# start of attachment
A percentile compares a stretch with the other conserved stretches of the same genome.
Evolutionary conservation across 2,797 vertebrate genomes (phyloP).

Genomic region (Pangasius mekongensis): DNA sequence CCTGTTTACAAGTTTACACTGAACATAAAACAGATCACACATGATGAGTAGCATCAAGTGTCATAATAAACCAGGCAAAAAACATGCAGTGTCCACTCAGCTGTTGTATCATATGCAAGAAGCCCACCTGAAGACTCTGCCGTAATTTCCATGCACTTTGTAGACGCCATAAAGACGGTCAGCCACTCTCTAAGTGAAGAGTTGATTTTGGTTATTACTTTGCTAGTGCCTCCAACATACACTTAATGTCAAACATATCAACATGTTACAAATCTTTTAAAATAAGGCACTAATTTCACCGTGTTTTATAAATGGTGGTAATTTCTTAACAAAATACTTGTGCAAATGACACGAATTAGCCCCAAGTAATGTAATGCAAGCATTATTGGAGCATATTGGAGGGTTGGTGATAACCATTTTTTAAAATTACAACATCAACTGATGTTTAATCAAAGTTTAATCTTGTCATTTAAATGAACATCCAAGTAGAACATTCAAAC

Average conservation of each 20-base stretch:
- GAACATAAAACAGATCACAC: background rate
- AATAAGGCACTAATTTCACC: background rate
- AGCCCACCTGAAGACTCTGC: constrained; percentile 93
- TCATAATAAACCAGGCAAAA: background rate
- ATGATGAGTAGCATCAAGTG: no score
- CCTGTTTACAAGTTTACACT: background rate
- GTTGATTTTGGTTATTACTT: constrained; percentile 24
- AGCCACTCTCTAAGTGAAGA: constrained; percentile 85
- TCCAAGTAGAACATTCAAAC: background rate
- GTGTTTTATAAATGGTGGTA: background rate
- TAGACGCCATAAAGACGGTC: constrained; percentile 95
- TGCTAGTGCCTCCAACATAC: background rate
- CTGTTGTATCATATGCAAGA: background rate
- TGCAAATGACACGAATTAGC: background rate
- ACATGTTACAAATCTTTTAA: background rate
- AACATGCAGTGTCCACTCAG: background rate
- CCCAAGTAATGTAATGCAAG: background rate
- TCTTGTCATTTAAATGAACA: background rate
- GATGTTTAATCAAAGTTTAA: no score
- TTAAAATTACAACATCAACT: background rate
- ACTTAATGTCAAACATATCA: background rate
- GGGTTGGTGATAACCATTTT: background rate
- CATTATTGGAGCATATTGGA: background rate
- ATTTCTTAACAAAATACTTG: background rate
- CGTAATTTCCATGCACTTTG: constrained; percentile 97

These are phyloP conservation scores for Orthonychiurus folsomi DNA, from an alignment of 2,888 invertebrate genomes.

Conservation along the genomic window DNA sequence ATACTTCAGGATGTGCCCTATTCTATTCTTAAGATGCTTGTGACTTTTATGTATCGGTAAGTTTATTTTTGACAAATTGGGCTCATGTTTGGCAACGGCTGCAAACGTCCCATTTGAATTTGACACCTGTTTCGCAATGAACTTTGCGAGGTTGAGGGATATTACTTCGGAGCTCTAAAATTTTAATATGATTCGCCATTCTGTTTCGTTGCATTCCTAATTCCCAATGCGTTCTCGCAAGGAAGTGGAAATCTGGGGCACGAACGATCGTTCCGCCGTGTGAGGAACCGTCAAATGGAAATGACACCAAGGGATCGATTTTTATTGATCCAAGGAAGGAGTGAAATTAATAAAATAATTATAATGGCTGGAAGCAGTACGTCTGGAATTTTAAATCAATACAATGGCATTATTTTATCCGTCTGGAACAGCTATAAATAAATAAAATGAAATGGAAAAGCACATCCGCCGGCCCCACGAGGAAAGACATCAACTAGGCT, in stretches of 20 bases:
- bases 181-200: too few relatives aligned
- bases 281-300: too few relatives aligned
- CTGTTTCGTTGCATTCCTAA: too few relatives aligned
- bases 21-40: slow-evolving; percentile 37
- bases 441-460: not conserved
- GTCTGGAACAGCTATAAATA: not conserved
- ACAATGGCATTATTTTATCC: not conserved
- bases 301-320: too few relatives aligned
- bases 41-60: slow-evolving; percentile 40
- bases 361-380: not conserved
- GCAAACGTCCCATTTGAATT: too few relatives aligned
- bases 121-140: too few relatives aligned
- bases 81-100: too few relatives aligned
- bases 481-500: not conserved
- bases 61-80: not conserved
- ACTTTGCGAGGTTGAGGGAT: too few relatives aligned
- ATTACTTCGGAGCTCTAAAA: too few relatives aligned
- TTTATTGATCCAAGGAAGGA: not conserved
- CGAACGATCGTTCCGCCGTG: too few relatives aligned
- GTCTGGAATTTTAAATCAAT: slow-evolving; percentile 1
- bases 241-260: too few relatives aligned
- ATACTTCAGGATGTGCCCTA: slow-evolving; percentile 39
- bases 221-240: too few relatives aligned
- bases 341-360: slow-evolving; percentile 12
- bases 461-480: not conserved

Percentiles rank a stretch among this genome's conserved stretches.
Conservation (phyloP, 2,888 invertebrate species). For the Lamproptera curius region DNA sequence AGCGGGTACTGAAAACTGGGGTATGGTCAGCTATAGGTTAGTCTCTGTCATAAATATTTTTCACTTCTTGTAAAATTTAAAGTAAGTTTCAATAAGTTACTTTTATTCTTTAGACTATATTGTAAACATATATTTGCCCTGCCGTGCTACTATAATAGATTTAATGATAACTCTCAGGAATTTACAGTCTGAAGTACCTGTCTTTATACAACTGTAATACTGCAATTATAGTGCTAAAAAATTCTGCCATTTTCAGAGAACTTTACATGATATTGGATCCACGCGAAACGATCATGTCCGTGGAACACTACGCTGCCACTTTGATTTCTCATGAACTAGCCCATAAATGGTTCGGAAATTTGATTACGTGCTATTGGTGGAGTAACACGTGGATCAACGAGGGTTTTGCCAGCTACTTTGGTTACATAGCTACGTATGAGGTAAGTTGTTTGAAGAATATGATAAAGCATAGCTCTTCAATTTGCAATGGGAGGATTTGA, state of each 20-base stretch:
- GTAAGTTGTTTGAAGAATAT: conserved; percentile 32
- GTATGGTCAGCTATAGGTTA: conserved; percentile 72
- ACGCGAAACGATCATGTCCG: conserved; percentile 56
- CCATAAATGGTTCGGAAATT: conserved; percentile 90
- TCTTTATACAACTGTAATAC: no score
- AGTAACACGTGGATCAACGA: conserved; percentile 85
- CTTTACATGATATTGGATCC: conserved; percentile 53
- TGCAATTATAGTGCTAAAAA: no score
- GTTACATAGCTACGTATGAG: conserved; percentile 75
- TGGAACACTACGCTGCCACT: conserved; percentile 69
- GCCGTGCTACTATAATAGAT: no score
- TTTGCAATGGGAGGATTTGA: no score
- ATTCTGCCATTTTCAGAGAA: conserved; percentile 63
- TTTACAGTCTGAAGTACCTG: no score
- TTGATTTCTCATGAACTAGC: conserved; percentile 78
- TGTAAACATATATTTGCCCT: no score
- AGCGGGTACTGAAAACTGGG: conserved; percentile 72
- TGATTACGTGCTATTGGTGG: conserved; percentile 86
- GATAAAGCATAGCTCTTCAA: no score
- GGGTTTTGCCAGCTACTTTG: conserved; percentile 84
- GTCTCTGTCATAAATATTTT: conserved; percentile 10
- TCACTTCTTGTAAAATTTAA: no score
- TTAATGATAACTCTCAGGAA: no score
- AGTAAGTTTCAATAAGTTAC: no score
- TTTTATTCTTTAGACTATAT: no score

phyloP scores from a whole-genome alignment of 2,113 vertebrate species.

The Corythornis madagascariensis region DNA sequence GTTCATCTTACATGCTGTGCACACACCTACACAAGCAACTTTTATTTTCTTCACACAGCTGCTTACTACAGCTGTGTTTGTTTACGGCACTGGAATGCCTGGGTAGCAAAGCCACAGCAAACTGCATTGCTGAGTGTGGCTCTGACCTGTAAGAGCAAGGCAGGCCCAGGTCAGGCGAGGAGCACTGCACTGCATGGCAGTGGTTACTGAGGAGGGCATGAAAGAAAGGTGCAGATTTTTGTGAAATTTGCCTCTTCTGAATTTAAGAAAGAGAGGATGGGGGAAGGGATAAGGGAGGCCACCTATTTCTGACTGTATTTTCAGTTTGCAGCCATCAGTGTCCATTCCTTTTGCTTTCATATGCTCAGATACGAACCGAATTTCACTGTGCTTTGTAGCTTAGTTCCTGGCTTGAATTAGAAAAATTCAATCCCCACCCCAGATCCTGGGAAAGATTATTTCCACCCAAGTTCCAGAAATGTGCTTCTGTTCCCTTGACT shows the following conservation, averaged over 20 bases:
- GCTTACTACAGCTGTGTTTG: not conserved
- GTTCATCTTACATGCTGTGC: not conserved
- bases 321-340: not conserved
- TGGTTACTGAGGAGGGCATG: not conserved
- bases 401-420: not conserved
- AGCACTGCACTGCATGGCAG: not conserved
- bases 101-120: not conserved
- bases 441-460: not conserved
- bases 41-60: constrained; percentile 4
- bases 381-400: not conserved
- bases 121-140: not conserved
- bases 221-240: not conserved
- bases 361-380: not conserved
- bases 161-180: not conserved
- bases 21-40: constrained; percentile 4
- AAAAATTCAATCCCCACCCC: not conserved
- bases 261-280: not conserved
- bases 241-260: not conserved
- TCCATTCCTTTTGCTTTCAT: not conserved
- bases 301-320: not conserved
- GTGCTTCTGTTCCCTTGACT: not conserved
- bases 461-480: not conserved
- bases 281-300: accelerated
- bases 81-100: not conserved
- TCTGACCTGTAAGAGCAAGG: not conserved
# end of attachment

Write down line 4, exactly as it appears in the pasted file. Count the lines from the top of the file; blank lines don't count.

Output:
Average conservation of each 20-base stretch: